Saturday, March 04, 2006

The world in which we live....

No one really understands it when I try to explain to them how grateful I am for the place I find myself now. It usually draws laments about how much I must miss baseball. I went through that for close to five years, but I got over it. And it was lonely. I had to realize that being part of that had at one time been the only thing that mattered and had indeed meant too much. More personal loss followed and more loneliness, too. But faith prevailed somehow, a miracle followed that most of us somehow always seem to find. Through an inexplicable maze of events and choices, both good and bad, I find myself now in a place that brings true joy. And joy that means more than anything I ever experienced during the blessed time I spent within the great game.

My wise late father told me I'd one day need that degree in teaching I received from Florida State. Only a few years away from achieving my own big league dream and firmly entrenched with the Mets as their AAA Tidewater trainer I smiled at Dad's words yet scoffed inside. I was where I was going to be and always would be.

If you ever want to see God smile, make plans.

It would all end after the 1991 season and I puttered around lost and lonely. Working in PT clinics and treating patients provided some feelings of self-worth for a few years. But the endless drama of the health care industry and its politics and power plays disillusioned me. A teaching job fell in my lap in the late 1990's at the perfect time. And the old feeling is here again.

I can't imagine doing anything else.

When I'm inside the school when kids are around I truly feely alive. Maybe like I never have before. And there's more to what I do then teaching kids about the cell theory or the phases of mitosis. And there's more to coaching than just teaching a teenage girl to get lift on a soccer ball or how the play a flat four defense. What that "more" means is hard to explain. Maybe it comes to light during tragedy.

I returned a little after nine last night after spending the evening with friends. I ate, answered some e-mial, and flipped channels before going to bed. As I was about to turn off my light there was a knock at my door. Two of the young women who play soccer for me were there and they brought news that they'd lost another teammate.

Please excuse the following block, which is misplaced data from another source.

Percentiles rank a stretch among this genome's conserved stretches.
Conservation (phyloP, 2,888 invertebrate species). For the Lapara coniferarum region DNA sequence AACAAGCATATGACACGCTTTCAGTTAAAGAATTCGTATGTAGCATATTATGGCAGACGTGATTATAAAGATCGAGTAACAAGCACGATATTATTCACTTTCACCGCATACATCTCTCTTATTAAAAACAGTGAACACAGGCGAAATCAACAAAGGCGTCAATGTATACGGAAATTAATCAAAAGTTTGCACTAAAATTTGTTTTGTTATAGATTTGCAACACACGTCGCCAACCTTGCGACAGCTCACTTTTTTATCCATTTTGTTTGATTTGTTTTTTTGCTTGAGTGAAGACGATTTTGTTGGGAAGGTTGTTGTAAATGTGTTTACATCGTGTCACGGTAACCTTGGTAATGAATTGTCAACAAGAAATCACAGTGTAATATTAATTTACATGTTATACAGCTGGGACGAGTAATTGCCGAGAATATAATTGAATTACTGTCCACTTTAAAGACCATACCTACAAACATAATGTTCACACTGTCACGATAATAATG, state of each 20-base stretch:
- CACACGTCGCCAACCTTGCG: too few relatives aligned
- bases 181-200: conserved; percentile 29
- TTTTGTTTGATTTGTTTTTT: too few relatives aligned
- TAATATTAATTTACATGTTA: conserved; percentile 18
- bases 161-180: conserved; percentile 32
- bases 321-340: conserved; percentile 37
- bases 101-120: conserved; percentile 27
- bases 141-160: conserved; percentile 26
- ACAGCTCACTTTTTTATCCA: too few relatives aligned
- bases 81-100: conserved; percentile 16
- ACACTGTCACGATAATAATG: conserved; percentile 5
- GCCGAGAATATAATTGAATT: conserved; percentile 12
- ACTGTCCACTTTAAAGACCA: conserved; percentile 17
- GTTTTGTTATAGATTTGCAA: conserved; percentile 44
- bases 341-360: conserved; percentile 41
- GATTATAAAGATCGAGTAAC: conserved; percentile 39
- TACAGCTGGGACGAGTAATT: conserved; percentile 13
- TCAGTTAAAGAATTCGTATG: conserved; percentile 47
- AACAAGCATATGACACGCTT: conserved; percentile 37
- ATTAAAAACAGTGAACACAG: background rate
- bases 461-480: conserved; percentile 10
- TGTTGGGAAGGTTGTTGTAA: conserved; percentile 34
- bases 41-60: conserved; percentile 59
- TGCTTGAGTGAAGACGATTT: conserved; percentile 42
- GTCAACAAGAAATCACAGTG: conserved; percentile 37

Brittany had joined us after our season started after leaving her Katrina damaged Morgan City, Louisiana home. Her sister and brother-in-law were here, so it was a natural place for her to go. Soccer was important to her and the girls embraced her. It was easy to. She was warm, genuine and funny. Brittany made friends easily and became popular around school. She was in my Biology class as well, so I got to know her well. I have a tendency to sit my players near my desk. She bubbled, laughed and found ways to like people.

Brittany missed her mom though, and Mom missed her, too. They looked so much like each other. Like sisters almost. I suppose it was easy to understand why on one weekend visit they just decided to scoop up everything and take Brittany back to Morgan City. Lots of hugs, and tears and goodbyes on the Monday. Promisses to stay in touch were kept. Cell phones , text messaging and e-mail make the world simpler this way. Especially for teenagers.

An automobile accident took Brittany yesterday. And I know the news immediately brought back the memory for my girls the loss in August of 2004 when another of their teammates was taken in a still unthinkable murder-suicide. Somehow we all experience death as a young person and the presence of adults to sheppard the way marks a passage of sorts.

Now I am one of those adults.

The outward emotions are experienced and measured. But the inner hurt remains. I slept little last night and found myself yelling out the word, "No!" And to no one.

Some of the girls and a mother have loaded up and are headed to Louisiana for the service this afternoon. I'm going to try and take some time off from school to go and see Brittany's mom and dad next week. I sent a flower arrangement from the team and spoke with our principal about a memorial at the school. These are important and, well, its the example that should be made.

We all find our own way somehow in the world in which we live. And I always find myself pondering what days like this mean. For me, its now not about loss. Its about what it feels like to love.


At 6:40 PM, Blogger Mets Guy in Michigan said...

What a tragedy. Hang in there.

And God bless you for working with young people. You are shaping lives and creating lessons and memories that will last them a lfetime.

At 11:43 PM, Blogger Metstradamus said...

Ditto on both counts. Thoughts and prayers are with you.

At 8:34 AM, Anonymous Shawn said...

Very eloquent, Bob. I'm sorry for your loss.

At 12:52 PM, Anonymous G-Fafif said...

Our thoughts are with you, your team and your students.


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